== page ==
If ever there was a novel in which a house plays the role of a character, this is it. The Distant Hours by Kate Morton is told in two strands, World War Two and the Nineties, involving the three Blythe sisters in Kent at Milderhurst Castle and a South London mother and daughter, Meredith and Edie. They all are connected by the war, the house, and the truth of what really happened when Juniper Blythe was abandoned by her lover in 1941.
This is a brick of a book [678 pages], like Morton’s other novels. A little too long for me, the story meanders at times through past and present until it works towards the final mystery. What a mystery, an ingenious storyline and an unpredictable final twist. The story starts when a letter arrives for Edie’s mother, a letter lost for decades, a letter dating from wartime when Meredith was a schoolgirl evacuated to Kent. Edie is fascinated by her mother’s history, but her mother does not talk of it. They are not close, and Edie feels unable to press for information. So she sets off to investigate on her own.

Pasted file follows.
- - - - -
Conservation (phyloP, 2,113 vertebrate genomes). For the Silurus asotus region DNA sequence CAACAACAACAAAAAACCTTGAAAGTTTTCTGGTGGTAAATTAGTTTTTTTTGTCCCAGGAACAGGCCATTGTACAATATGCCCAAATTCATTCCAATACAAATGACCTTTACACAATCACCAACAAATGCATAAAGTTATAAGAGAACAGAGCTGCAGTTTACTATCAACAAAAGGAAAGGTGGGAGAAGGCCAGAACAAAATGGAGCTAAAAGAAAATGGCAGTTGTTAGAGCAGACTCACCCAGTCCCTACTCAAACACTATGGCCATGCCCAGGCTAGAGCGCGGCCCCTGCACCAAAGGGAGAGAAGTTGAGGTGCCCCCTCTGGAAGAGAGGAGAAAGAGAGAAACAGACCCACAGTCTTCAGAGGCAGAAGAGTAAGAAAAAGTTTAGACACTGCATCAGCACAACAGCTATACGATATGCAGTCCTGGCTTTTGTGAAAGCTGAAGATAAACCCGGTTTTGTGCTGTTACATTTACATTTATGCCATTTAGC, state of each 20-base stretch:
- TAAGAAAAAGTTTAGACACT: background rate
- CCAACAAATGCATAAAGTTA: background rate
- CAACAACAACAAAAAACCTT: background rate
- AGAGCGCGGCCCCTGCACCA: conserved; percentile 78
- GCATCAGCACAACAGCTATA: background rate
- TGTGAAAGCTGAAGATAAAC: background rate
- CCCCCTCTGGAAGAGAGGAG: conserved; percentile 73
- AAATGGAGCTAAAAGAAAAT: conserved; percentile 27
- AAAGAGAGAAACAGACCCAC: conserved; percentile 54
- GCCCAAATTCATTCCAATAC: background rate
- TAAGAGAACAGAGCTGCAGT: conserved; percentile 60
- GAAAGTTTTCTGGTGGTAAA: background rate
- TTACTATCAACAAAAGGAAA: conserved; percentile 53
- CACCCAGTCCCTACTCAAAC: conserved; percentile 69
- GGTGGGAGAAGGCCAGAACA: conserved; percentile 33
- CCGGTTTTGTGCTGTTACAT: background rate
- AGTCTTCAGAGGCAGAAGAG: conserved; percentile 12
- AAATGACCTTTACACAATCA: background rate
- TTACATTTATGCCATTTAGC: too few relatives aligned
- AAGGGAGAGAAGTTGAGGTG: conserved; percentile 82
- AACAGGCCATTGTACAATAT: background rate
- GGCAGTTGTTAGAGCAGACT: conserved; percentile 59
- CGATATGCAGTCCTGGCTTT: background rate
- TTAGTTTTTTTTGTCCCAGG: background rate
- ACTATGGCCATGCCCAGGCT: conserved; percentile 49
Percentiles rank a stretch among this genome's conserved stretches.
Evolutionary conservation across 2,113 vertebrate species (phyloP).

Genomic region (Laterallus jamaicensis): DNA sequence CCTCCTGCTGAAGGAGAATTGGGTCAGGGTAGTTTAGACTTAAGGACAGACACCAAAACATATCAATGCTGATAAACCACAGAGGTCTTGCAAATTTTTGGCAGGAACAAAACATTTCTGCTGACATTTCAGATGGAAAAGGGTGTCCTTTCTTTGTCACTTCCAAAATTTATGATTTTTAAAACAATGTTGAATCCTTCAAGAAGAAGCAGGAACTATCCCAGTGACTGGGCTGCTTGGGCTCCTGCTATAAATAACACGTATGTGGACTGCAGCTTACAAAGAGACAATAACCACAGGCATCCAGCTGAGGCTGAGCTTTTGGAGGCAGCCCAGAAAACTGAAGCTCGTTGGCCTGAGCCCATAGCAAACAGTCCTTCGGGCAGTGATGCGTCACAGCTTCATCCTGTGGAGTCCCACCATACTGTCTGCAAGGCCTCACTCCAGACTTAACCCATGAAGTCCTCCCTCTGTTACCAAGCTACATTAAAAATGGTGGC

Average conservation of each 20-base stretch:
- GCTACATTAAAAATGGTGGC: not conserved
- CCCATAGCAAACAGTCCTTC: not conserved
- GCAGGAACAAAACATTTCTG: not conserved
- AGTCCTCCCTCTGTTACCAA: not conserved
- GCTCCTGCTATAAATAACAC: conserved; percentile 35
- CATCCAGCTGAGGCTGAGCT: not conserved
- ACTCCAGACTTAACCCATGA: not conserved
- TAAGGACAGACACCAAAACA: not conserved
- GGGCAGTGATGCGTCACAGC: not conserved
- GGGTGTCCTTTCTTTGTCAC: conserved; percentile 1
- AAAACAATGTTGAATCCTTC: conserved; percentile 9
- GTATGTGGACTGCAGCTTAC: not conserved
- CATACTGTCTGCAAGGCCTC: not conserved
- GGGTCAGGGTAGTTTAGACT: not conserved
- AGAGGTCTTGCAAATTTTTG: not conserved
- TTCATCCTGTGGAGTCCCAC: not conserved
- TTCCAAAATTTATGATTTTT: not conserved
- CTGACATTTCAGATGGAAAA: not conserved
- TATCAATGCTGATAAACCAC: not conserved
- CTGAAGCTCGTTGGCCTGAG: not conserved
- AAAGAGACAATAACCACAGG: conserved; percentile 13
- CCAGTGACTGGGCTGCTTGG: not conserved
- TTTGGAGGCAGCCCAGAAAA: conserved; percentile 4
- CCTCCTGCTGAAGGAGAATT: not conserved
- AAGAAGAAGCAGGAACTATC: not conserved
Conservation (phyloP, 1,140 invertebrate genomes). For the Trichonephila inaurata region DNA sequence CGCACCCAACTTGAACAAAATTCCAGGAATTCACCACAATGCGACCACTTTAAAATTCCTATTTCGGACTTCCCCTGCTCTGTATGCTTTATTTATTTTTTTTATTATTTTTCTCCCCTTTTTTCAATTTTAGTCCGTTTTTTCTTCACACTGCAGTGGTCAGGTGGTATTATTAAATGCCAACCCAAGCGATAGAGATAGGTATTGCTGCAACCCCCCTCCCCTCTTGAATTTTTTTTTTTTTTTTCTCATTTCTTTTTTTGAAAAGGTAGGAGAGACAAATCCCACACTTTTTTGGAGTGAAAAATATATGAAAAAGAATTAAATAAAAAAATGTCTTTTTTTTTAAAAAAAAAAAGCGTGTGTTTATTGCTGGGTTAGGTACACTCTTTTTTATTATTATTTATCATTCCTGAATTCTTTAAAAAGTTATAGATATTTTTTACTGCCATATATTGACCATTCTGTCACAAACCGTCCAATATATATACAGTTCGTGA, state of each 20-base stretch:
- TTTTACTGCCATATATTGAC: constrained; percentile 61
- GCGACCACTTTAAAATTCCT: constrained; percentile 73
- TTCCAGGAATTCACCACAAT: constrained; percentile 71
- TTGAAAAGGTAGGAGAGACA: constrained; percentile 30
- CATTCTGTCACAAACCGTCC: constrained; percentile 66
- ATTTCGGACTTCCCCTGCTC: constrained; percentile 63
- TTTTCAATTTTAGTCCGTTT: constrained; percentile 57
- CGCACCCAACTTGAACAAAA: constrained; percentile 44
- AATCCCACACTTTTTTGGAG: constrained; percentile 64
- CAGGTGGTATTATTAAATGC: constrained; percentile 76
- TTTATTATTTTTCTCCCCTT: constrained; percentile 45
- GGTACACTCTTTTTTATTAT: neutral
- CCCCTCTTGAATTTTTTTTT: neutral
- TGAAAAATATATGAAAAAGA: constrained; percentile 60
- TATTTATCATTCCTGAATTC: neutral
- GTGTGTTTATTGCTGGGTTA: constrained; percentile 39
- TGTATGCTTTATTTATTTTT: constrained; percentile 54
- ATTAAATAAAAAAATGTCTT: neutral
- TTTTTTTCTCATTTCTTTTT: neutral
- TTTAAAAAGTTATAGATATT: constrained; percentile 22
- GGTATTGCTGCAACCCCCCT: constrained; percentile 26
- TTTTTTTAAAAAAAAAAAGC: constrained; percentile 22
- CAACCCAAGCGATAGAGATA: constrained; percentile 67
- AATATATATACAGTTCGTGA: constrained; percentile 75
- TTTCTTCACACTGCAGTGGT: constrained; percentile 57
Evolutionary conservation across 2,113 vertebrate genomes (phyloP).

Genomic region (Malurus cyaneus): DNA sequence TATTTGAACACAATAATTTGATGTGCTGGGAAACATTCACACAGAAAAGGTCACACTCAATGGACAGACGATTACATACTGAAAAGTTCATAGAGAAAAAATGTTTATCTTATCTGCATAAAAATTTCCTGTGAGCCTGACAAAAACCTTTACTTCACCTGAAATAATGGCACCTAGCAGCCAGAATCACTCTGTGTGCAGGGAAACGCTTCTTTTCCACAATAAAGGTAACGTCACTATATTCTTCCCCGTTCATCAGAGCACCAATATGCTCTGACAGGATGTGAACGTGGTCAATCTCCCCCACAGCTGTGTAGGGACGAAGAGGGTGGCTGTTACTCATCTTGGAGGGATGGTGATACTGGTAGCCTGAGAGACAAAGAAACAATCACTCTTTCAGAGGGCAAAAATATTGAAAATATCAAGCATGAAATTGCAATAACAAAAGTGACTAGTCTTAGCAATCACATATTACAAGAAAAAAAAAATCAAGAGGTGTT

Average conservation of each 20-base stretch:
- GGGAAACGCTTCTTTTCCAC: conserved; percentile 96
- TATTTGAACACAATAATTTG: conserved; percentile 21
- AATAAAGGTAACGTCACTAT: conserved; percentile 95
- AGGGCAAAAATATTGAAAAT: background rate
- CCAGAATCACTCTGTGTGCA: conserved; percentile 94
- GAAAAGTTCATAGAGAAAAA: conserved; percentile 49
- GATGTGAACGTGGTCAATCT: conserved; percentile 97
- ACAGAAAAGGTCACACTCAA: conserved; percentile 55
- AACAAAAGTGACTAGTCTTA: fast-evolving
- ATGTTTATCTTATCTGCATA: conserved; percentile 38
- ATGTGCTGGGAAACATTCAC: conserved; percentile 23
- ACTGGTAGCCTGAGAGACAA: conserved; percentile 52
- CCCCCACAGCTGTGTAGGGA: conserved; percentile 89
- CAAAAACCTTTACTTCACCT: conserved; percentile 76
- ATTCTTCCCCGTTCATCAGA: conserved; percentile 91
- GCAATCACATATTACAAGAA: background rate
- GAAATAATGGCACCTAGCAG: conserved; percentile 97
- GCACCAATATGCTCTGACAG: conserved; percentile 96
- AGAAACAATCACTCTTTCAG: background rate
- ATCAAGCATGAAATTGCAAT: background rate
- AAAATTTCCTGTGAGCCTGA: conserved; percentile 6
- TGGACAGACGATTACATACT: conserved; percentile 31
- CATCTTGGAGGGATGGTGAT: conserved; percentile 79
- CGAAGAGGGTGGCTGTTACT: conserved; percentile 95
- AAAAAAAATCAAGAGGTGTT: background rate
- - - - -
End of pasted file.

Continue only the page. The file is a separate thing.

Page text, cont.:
At the centre of the story is the house, and what a house it is: beautiful, crumbling, representative of a time past. When Edie visits the castle in 1992 for the first time, she thinks: ‘Have you ever wondered what the stretch of time smells like? I can’t say I had, not before I set foot inside Milderhurst Castle, but I certainly know now. Mould and ammonia, a pinch of lavender and a fair whack of dust, the mass disintegration of very old sheets of paper. And there’s something else, too, something underlying it all, something verging on rotten or stewed but not. It took me a while to work out what that smell was, but I think I know now. It’s the past.’ Living there, Edie finds the three Blythe sisters, alone after the death of their father.
Morton writes brilliantly about the war years, conjuring up life at this vast castle and in the village of the same name. Running throughout is a mysterious, ghostly, spooky thread based on Raymond Blythe’s best-selling book The True History of the Mud Man. ‘The moat has begun to breathe. Deep, deep, mired in the mud, the buried man’s heart kicks wetly.’ Is the book set at Milderhurst Castle? Is the Mud Man based on a true story? The book is yet another connection between Edie and the castle, she loved it as a child after being given a library copy when ill by her mother. And so the concentric circles tighten.
For more about Kate Morton’s books, visit her website.
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